Kosovo to start using an integrated database for cases of domestic violence

In Kosovo, the prevalence of domestic violence remains unknown. The new centralized database will throw a spotlight on the real extent of the issue, keeping in mind the underreporting of cases in general.

Date: Tuesday, April 2, 2019

Ms. Ulrika Richardson, United Nations Development Coordinator, congratulating Kosovo on the key step forward in addressing and preventing domestic violence. Photo: UN Women Kosovo
Ms. Ulrika Richardson, United Nations Development Coordinator, congratulating Kosovo on the key step forward in addressing and preventing domestic violence. Photo: UN Women Kosovo

On 14 March 2019, a key milestone was achieved for Kosovo[1] when government institutions dealing with violence against women and girls signed a memorandum of understanding on an integrated and unified database for cases of domestic violence. This database will enable the monitoring and prosecution of domestic violence cases in Kosovo, and ensure accountability, by obliging relevant institutions to feed the database with the necessary information from central and local levels.

During an official ceremony with the participation of many high-level local and international representatives, the Minister of Justice, Minister of Labor and Social Welfare, Head of the Kosovo Judicial Council, Head of the Kosovo Prosecutorial Council, and the Director of the Kosovo Police signed a memorandum of understanding for the establishment of the integrated database. The creation of the database is supported by the UN Women Regional Programme on ending violence against women in the Western Balkans and Turkey, “Implementing Norms, Changing Minds", funded by the European Union.

Recently, Kosovo has made progress on its legal framework addressing domestic violence. The criminal code has been revised, resulting in the inclusion and definition of domestic violence as a separate criminal offense, and accurately defining all acts of domestic violence, aligned with the requirements of the Council of Europe Convention on preventing and combating violence against women and domestic violence, known as the Istanbul Convention. Allowing for a centralized collection of domestic violence cases under this database is seen as one more breakthrough in this area, especially considering the increased reporting of cases. In 2018, there was an increase of 300 cases compared to the previous year. The database will be led and supervised by the Deputy Minister of Justice and National Coordinator for Protection from Domestic Violence, Naim Qelaj.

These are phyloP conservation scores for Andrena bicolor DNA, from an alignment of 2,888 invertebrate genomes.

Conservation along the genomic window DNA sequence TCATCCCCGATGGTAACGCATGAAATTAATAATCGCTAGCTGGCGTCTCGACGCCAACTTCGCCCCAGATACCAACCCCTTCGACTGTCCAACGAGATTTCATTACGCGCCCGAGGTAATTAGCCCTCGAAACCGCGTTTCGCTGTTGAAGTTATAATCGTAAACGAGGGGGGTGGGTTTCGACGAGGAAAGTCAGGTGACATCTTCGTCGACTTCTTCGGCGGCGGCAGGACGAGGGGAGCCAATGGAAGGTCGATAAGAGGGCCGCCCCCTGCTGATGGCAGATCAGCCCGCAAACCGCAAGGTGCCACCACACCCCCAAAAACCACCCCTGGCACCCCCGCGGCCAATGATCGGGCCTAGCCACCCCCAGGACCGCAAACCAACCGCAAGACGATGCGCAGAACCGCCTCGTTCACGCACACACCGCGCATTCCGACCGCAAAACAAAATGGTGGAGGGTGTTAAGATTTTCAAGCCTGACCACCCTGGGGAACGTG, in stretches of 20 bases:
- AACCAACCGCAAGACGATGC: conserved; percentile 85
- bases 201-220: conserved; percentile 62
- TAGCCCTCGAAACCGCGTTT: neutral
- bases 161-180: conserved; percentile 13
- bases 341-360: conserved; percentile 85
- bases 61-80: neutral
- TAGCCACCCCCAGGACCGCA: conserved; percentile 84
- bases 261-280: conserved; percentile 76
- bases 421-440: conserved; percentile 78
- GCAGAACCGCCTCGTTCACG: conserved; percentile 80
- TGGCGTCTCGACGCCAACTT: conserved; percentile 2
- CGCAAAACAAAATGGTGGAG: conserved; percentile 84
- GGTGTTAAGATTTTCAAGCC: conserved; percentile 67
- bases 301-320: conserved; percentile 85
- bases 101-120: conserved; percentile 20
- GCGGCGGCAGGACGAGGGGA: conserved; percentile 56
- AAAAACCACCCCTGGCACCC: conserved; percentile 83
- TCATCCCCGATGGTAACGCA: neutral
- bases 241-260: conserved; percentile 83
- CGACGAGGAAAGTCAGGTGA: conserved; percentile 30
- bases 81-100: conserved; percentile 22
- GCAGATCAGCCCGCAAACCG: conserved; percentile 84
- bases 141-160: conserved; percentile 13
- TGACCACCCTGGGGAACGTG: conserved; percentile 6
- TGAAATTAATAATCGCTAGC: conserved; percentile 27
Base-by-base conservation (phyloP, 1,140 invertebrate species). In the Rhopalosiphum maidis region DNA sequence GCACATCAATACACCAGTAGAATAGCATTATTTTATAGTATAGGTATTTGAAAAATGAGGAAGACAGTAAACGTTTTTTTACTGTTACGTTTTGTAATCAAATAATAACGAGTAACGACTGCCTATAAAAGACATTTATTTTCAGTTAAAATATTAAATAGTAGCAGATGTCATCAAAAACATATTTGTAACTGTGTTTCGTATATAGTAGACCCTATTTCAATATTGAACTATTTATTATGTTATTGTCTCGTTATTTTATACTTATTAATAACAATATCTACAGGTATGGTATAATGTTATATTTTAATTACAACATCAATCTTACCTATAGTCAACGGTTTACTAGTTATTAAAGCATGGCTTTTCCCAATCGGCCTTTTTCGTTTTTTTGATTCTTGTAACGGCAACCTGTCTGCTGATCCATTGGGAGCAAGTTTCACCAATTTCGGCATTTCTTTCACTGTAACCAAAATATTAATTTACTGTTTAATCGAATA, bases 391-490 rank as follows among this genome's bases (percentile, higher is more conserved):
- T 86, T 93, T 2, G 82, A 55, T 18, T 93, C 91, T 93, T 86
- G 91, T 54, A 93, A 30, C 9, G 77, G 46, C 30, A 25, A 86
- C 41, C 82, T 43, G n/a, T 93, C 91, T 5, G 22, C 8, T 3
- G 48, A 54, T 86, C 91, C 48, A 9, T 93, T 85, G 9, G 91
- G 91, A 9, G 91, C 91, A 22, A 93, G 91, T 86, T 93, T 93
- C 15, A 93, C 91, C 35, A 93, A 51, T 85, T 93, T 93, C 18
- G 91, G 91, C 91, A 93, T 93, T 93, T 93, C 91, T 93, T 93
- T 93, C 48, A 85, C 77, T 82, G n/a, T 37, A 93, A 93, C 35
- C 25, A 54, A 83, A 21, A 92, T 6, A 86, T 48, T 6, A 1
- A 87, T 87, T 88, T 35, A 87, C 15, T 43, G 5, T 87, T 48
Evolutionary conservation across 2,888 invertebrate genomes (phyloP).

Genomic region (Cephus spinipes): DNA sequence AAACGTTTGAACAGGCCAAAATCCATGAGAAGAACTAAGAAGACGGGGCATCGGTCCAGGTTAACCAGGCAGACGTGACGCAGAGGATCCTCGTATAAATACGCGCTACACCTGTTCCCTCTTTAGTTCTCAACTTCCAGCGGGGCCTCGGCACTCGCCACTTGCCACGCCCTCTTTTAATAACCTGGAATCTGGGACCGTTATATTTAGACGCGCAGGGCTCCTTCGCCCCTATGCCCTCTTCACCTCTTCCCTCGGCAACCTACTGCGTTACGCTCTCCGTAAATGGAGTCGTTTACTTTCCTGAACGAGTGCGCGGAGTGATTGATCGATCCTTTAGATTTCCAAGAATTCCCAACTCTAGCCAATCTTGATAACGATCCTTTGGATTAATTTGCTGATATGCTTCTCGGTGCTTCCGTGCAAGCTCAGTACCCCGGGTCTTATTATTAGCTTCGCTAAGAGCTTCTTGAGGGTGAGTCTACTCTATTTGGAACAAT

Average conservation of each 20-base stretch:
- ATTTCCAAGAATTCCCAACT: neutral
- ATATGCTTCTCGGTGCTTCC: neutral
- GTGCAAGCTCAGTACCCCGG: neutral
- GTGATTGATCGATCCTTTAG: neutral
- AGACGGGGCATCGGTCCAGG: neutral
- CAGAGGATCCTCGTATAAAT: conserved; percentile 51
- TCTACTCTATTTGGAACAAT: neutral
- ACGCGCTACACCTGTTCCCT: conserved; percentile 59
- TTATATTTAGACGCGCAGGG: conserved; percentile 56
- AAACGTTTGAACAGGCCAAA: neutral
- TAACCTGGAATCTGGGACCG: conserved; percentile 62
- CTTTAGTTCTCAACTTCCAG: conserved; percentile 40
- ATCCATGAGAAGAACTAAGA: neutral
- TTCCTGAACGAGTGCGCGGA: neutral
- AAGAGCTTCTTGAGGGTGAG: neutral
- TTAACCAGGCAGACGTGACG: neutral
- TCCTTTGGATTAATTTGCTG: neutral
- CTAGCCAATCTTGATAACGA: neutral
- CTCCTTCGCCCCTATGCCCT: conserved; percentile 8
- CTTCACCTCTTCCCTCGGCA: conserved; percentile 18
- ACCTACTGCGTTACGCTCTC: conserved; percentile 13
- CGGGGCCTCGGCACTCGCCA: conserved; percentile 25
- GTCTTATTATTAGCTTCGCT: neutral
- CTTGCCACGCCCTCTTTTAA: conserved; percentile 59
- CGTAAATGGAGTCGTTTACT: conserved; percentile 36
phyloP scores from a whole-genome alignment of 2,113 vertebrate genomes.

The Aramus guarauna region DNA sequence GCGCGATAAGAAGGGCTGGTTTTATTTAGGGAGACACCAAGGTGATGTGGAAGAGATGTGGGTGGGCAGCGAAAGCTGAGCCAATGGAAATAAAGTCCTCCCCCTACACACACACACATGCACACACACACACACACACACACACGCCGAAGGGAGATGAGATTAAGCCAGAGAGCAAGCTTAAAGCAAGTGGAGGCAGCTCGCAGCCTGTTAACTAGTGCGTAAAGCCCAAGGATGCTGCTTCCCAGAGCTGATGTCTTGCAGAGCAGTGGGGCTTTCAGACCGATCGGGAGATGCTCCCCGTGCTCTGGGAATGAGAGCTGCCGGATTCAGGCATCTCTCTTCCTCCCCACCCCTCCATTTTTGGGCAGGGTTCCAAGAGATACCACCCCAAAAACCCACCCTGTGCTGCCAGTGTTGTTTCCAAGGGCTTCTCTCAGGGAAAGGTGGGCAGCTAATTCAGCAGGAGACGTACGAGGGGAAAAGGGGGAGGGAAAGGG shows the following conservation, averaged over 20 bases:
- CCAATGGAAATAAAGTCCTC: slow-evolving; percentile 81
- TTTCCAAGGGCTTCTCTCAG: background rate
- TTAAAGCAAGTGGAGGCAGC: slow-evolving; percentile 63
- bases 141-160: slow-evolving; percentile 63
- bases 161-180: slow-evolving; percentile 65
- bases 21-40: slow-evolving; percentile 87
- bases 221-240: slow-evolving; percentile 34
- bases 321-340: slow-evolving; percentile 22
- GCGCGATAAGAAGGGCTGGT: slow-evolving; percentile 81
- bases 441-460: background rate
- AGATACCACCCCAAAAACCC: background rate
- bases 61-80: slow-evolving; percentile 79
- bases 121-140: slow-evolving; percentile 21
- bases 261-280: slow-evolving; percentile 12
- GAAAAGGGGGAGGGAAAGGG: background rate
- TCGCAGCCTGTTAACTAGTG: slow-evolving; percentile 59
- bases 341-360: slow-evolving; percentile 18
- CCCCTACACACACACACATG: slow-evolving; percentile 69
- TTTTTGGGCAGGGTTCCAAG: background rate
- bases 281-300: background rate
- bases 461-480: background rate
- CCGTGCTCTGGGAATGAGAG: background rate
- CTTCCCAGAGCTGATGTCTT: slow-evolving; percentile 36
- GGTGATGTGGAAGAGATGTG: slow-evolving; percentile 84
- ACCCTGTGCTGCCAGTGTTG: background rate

"I congratulate Kosovo on the integrated database, which will help track all progress towards fighting domestic violence,” said Ulrika Richardson, United Nations Development Coordinator and ensured continuous “support by the UN Kosovo team for all central and local level institutions on addressing and preventing gender-based violence.” Richardson pointed out that "justice should not be blind to gender inequalities!"

While praising the work of UN Women and thanking the office for its continuous cooperation and support in the area of ending violence against women and girls the Minister of Justice, Abelard Tahiri, stated that “the database will not only gather data on domestic violence cases, but will also serve for cause and effect analysis, crucial for building of a more effective response.”.

"The training of responsible institutions continues at the central and municipal levels and so far, more than 120 representatives from relevant institutions have been trained on how to insert and manage data," said Naim Qelaj, National Coordinator for Protection from Domestic Violence. 

UN Women continues to strengthen the work of all actors involved in combating violence against women and girls, including the municipal domestic violence coordination mechanisms throughout Kosovo, the police, and the judiciary. “This database marks a key milestone for Kosovo and supports its work in eliminating gender-based violence and domestic violence. UN Women remains committed to support institutions and civil society organizations in working together towards the prevention and elimination of violence against women and girls, but also towards the reintegration of survivors” said Vlora Nushi, Head of UN Women in Kosovo.


[1] All references to Kosovo on this website shall be understood to be in full compliance with UN Security Council Resolution 1244 (1999).